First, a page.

Panton Coatstand, by Verner Panton, for Schönbuch
Yii has been created by Taiwan Craft Research Institute and is led by Gijs Bakker, co-founder of Droog Design. The brand, with the ambitious aim to put the “Made in Asia” on the map of contemporary design, has a collection of objects have been created by designers and produced by craftmen of Taiwan.
“In recent years, I intend to incorporate the natural phenomenon and the law of nature into the idea of design and create works, which display my originality. In this collaboration with Mutina, I have pondered in designing ceramic tiles, which express the textures of the material derived from nature. My intention is not to manipulate the appearance of nature, but to create a design, which stirs one’s heart and imagination and remains deep inside one’s memory. “PHENOMENON”, a collection consists of “snow”, “honey-comb”, and “rain” series, integrates small substances and produces both depth and expanse.Various expressions, such as honeycomb, snow crystal, icicle, plant cells evoke one’s memory of the scenery in nature.”
– Tokujin Yoshioka
Czech product designer and goldsmith, Jan Jaroš has designed Ufo, a set of glasses and a carafe for two.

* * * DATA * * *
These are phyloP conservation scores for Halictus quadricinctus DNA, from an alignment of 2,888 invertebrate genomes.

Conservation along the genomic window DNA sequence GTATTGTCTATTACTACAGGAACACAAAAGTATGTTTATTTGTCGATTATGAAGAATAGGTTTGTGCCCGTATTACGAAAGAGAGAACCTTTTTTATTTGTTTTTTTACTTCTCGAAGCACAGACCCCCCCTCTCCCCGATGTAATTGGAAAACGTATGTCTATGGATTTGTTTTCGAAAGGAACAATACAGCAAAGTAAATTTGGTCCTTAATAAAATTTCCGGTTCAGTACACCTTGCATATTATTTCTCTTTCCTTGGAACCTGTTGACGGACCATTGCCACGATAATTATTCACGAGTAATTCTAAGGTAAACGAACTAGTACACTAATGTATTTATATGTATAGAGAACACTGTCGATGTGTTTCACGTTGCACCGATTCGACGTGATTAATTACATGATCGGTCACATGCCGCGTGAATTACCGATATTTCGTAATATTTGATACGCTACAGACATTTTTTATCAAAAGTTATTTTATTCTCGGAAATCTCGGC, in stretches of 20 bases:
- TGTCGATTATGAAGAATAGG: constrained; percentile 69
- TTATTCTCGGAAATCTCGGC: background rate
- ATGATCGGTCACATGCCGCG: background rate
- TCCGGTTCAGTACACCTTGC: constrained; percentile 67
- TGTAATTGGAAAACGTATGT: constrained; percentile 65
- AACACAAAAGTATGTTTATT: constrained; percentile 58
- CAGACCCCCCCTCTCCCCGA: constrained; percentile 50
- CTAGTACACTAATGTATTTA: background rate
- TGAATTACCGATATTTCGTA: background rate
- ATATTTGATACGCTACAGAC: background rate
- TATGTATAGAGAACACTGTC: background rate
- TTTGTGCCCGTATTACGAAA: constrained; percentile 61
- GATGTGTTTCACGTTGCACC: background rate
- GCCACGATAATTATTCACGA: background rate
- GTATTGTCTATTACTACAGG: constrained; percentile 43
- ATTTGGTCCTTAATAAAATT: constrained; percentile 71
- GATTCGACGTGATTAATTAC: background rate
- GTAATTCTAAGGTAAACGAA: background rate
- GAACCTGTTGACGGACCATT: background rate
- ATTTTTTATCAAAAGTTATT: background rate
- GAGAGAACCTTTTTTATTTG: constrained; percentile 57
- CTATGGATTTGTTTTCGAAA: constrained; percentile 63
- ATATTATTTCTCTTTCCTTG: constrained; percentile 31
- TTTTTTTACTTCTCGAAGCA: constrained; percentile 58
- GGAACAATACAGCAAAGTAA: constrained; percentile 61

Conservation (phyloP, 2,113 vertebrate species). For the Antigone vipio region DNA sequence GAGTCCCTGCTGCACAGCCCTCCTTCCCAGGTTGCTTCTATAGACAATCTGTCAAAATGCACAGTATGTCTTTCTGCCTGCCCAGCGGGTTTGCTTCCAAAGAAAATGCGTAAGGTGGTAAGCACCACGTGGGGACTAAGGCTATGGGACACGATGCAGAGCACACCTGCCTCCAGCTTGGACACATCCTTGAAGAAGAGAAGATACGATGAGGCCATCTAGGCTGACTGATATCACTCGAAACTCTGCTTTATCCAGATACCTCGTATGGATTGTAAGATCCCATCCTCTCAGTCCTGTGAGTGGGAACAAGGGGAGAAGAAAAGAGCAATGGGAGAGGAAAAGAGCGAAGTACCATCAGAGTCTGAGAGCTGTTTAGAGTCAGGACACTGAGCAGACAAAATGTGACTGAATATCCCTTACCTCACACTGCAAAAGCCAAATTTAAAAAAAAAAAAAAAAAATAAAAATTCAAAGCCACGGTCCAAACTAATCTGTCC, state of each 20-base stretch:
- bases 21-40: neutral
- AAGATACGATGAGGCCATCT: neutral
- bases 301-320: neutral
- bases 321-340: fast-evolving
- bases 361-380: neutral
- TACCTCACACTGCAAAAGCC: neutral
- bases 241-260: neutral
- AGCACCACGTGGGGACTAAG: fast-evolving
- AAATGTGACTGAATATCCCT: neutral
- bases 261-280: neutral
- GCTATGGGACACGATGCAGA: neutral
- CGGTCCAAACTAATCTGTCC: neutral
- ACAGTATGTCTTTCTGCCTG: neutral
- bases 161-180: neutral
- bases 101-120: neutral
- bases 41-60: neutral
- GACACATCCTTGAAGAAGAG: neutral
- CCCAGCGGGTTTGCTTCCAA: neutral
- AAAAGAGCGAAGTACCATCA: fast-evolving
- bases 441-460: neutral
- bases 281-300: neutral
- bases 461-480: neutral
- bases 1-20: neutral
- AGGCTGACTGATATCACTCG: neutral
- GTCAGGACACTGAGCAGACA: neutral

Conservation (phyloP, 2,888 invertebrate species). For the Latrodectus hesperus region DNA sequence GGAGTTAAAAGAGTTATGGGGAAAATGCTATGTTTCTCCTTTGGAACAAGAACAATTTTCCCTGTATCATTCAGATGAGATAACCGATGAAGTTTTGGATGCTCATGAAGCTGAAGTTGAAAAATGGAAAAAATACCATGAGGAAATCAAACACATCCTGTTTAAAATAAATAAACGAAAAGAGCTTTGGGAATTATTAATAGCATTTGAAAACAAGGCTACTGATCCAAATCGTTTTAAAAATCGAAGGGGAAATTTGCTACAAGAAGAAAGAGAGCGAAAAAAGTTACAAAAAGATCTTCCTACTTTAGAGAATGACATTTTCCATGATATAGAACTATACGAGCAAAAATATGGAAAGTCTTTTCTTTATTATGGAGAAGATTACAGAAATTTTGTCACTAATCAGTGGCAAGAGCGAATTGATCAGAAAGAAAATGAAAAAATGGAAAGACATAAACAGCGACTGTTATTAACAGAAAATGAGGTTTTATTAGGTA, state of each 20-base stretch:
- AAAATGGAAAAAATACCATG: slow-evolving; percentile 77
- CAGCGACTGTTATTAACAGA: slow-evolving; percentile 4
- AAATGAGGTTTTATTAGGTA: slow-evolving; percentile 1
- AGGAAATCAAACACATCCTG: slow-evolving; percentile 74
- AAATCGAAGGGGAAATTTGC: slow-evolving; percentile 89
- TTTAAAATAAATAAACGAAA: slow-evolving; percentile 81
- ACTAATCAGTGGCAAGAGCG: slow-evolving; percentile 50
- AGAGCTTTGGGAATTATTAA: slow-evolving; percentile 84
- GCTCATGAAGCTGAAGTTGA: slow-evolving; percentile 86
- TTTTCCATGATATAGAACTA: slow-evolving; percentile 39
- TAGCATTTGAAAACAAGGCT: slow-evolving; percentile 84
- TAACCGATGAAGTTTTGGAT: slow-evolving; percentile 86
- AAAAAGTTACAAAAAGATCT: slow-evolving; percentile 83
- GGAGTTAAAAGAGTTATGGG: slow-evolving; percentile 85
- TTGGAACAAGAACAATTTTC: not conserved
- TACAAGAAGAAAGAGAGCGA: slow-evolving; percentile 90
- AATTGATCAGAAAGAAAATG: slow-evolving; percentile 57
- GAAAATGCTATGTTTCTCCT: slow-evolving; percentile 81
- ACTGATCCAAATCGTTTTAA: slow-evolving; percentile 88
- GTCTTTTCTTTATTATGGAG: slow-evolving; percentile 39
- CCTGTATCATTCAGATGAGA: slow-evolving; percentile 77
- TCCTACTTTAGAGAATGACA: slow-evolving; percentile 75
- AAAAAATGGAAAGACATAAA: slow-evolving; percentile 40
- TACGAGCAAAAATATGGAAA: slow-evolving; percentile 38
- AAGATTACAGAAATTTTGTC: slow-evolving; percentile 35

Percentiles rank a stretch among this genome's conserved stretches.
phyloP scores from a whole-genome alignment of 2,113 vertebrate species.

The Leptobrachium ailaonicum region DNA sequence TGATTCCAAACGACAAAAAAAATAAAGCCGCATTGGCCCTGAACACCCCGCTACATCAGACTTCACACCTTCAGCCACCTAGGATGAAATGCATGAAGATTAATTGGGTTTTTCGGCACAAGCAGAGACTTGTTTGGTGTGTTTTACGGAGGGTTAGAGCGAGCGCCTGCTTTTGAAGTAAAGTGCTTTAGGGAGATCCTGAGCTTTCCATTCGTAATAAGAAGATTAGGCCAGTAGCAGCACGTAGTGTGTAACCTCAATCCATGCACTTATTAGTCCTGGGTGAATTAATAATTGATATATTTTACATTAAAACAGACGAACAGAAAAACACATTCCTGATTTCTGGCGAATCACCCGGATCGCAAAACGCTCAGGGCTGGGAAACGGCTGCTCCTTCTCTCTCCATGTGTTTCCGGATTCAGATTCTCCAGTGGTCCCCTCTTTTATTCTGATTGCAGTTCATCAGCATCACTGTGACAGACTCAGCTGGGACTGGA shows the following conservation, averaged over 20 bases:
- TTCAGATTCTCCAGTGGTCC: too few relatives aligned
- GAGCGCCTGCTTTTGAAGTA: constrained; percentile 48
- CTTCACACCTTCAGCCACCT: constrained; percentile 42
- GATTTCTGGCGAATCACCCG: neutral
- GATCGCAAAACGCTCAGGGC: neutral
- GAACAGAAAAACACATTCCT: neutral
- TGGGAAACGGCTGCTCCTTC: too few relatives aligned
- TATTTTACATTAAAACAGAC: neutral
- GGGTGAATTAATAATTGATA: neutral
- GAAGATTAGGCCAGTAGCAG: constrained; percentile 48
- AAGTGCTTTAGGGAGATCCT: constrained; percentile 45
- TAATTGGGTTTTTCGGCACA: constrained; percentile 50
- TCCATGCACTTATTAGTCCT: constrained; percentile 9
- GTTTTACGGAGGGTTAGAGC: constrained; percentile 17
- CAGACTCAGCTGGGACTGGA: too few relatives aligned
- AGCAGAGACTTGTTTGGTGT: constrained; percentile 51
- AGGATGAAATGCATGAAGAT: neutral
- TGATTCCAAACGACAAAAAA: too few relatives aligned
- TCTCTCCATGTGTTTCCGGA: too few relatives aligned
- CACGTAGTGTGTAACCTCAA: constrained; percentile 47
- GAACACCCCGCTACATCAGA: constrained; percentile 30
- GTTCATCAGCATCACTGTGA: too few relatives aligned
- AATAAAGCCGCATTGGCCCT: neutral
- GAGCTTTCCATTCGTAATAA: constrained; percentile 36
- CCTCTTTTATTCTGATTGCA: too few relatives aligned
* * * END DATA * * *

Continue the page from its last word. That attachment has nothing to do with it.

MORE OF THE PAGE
Ufo Beverage Set, by Jan Jaroš, Cohn Studio
At the core of the Minimalux design ethos are the opposite elements of simplicity and splendor, combining to form a unique and enticing identity. Production methods such as electroforming, casting and tube manipulation together with materials including glass, copper, solid silver and brightly coloured anodized aluminium are used to create candleholders, desk accessories, cutlery and vases–all complementary to the precision machined brass and precious metal pots and containers that are prevalent in the first Minimalux Collection. The new collection aims to provide products with wider appeal and accessibility; thus extending the general reach of the brand and nurturing the visibility of Minimalux products within the marketplace.
New Collection, by Mark Holmes, for Minimalux
Nika Zupanc has designed Unfaithful, a multi-purpose feather duster made from real ostrich feathers. This covetable tool comes in high gloss black or skin colour, and a choice of black leather or suede gift box.